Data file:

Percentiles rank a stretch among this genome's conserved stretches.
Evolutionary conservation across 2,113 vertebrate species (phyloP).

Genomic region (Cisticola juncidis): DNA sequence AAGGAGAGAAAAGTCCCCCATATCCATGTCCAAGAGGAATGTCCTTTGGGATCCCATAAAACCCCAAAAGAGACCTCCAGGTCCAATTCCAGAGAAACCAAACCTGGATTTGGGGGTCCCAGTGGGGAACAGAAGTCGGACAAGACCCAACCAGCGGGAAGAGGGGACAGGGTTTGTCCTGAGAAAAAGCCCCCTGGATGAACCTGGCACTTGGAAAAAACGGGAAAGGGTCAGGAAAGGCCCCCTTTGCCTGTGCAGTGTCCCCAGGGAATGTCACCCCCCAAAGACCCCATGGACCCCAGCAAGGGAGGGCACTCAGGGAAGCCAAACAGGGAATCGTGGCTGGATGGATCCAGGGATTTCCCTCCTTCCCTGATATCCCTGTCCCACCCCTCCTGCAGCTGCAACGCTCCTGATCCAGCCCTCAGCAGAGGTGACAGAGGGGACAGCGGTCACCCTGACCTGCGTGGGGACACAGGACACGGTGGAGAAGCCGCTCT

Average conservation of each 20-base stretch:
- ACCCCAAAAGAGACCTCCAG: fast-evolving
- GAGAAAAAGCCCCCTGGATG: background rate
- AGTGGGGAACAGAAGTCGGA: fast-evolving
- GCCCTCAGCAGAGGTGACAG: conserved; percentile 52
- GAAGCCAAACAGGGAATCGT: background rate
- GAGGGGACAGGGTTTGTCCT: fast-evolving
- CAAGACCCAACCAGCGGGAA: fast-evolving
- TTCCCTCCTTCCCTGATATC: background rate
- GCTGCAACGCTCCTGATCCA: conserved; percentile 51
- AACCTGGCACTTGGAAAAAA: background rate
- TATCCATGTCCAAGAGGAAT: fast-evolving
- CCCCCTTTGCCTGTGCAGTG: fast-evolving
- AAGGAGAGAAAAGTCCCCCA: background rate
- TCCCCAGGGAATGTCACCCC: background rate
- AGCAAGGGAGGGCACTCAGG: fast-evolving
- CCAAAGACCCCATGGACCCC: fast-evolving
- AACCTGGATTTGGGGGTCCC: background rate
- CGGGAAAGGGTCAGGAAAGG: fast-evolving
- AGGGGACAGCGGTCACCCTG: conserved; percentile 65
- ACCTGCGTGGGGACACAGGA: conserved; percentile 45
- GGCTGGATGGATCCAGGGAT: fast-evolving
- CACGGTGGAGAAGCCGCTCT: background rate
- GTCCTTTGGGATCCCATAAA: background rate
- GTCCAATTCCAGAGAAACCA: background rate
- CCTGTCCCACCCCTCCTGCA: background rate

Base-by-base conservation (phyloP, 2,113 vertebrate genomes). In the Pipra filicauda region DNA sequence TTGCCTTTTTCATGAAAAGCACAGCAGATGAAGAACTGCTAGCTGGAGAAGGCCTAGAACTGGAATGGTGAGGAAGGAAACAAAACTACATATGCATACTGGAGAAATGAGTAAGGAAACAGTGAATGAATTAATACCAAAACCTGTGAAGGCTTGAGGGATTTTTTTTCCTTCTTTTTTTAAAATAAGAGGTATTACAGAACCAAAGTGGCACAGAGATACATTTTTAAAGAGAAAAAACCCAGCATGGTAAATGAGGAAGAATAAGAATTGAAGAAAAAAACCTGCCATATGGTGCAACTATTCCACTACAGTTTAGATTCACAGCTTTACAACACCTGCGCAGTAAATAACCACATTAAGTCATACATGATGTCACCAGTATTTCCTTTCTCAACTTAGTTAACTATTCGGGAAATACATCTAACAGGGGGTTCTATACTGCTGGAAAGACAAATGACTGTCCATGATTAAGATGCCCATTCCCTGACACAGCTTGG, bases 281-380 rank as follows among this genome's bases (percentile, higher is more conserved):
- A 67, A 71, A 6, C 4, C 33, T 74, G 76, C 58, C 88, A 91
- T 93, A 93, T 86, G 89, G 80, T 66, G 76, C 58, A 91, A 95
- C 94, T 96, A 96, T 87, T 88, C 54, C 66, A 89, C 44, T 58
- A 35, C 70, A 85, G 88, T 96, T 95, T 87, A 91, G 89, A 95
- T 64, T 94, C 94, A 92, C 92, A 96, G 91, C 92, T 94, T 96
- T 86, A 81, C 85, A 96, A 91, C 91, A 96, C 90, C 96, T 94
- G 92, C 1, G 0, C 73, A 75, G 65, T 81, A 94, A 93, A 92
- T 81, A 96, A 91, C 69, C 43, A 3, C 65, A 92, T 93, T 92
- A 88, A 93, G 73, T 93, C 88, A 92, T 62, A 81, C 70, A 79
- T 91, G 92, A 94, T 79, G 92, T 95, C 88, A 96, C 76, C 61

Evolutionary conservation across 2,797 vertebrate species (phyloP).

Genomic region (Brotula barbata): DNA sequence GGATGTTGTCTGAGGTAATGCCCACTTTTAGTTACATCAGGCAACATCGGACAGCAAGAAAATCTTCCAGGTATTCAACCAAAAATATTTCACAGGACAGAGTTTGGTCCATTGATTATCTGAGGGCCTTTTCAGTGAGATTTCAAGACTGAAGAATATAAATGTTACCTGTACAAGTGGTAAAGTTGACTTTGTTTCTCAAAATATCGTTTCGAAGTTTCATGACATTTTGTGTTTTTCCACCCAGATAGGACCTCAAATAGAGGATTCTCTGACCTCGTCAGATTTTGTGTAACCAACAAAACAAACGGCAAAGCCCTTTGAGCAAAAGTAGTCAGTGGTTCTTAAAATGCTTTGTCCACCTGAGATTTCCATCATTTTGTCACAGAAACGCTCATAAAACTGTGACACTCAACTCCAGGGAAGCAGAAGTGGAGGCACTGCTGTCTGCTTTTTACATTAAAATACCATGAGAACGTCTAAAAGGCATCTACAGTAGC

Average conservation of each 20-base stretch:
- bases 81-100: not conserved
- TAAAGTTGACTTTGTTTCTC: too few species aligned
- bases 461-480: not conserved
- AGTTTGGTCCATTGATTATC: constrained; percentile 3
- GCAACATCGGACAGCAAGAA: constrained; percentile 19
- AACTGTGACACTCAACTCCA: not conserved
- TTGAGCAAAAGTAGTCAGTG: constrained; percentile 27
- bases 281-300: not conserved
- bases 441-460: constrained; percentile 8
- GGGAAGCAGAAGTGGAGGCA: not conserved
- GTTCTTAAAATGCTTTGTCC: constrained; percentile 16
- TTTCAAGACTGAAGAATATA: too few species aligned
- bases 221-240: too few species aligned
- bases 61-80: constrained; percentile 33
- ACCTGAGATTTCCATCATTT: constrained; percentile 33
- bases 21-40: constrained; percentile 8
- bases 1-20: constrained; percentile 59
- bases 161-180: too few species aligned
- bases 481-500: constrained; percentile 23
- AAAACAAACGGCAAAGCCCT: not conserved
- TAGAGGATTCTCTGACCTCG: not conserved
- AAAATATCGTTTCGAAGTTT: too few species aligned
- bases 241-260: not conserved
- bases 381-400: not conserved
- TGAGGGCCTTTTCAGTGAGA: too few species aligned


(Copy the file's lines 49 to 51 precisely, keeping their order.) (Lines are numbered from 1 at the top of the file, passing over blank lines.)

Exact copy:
- AACTGTGACACTCAACTCCA: not conserved
- TTGAGCAAAAGTAGTCAGTG: constrained; percentile 27
- bases 281-300: not conserved